18 November, 1995

November 18, 1995

Location: Bransfield Strait near Livingston Island

Update: Ship time is split nearly evenly among the two science groups these past few days as both of the science teams try to get as much data collected as possible during our time here in Bransfield Strait. For the geophysicists from the University of Texas that means Sea Beam mapping of the sea floor. For the geochemists from Oregon State that means more vent sniffing with the ZAPS sled. The change from Texas time to OSU time happens about 8:00 PM each day during the middle of my watch.

Changing science time zones is often a hectic ordeal. Dick and I are responsible for making sure that the shipís bridge has the proper coordinates to get to the starting point for OSUís night of data collection, after a day of mapping. We are also trying to get every last contour line on the map of the day as we make way for the ZAPS starting point.

The map that was made today during our survey covers an area 15 miles x 15 miles near Livingston Island. These large contour maps of the sea floor maps are made using a technique called mowing the lawn. The ship starts the pattern by following a direct course in one of the four directions. As the ship travels a continuous contour map of the sea floor below is made by the Sea Beam Sonar system. At a predetermined distance, the ship makes a 180 degree turn and heads in the opposite direction. It is the job of the watch standers to give the bridge subtle course changes so that the contour tracks of the sea beam overlap one another just slightly so that a continuous map with no empty spaces is made.

This back and forth pattern is like mowing the lawn. The blank spaces on the map are like the grass that was missed while cutting the lawn. Like a lawn, the sea floor isnít always level, and you donít always walk a straight line. The same holds true for the ship. We spent 8 hours doing this map with each back and forth swath taking about two hours.

The resulting map is beautiful. We have very few open spots except near the turns which are very hard to make with such a large ship. We were able to identify some very interesting ridge formations and small volcanic features. Most of the area is gradual sloping planes with an occasional formation jutting out from the sea floor.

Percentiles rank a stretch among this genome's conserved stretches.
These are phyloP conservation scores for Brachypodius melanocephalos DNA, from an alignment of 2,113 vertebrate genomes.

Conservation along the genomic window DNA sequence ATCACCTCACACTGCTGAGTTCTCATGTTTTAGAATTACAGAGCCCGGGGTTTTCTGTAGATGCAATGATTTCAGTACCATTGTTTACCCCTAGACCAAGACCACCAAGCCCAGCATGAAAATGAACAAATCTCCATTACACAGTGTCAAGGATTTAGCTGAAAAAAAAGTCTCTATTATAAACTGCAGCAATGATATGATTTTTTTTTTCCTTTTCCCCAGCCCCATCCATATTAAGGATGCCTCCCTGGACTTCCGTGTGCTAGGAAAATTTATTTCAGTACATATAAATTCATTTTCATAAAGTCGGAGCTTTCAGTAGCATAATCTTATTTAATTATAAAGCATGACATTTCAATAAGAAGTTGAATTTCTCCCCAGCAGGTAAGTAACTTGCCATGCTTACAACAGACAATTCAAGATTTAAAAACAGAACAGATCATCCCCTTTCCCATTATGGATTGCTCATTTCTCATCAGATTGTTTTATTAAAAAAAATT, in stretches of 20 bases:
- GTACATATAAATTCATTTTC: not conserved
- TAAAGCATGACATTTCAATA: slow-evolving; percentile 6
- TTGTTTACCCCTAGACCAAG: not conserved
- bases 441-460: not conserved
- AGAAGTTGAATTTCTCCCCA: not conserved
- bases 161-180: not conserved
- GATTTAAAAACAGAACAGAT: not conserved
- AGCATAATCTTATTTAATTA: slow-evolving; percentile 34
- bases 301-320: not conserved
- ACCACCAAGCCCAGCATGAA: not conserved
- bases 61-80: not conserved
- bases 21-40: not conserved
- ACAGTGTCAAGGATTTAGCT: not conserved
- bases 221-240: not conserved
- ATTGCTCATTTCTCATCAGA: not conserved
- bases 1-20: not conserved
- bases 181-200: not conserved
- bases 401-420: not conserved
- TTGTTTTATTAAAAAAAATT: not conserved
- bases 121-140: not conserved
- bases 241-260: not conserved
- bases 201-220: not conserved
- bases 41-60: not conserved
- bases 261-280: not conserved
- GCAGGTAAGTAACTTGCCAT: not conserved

The OSU team continues to accumulate data. Sometimes we forget that for scientists the absence of change is also important information as well. The ZAPS drift tonight helped the OSU group focus their search by eliminating areas that obviously lack the characteristics that are typical of vent zones.

The whole process of doing science on in in the field, as we are doing on the Palmer, takes time. Work periods are typically 14 to 16 hours long for the scientists on board. Science, especially science on a research ship is not done by the time clock. Science is done for as long as the data keeps coming in and the equipment and people can keep working.

We did take a few breaks to enjoy the scenery today. As we made our map, we traveled along the coast of Livingston Island. Livingston is a volcanic island with black basalt rock cliffs and outcrops jutting out of the snowy mountain slopes. The clouds play hide and seek with the mountain tops, as they peak in and out from among the pointed crests, pushed by the sea breeze.

The shoreline is steep and rugged marked by sharp vertical cliffs and pyramid shaped projections. These pyramids of rock are like rows of teeth protecting the coast, ready to chew any incoming ship that strays to close to its banks. The island looks like an artistís pen and ink drawing. The black rock defining the mountains outline in the white blanket of snow drawn on the canvas of sea and sky. As the sun began to set, the island cast shadows across the water that changed shape as they moved on the waves.

Antarctica is a beautiful place. Each day is like entering a new room in a museum. Each dayís brings us a new exhibit in this Antarctic museum that is inspiring and unexplored.

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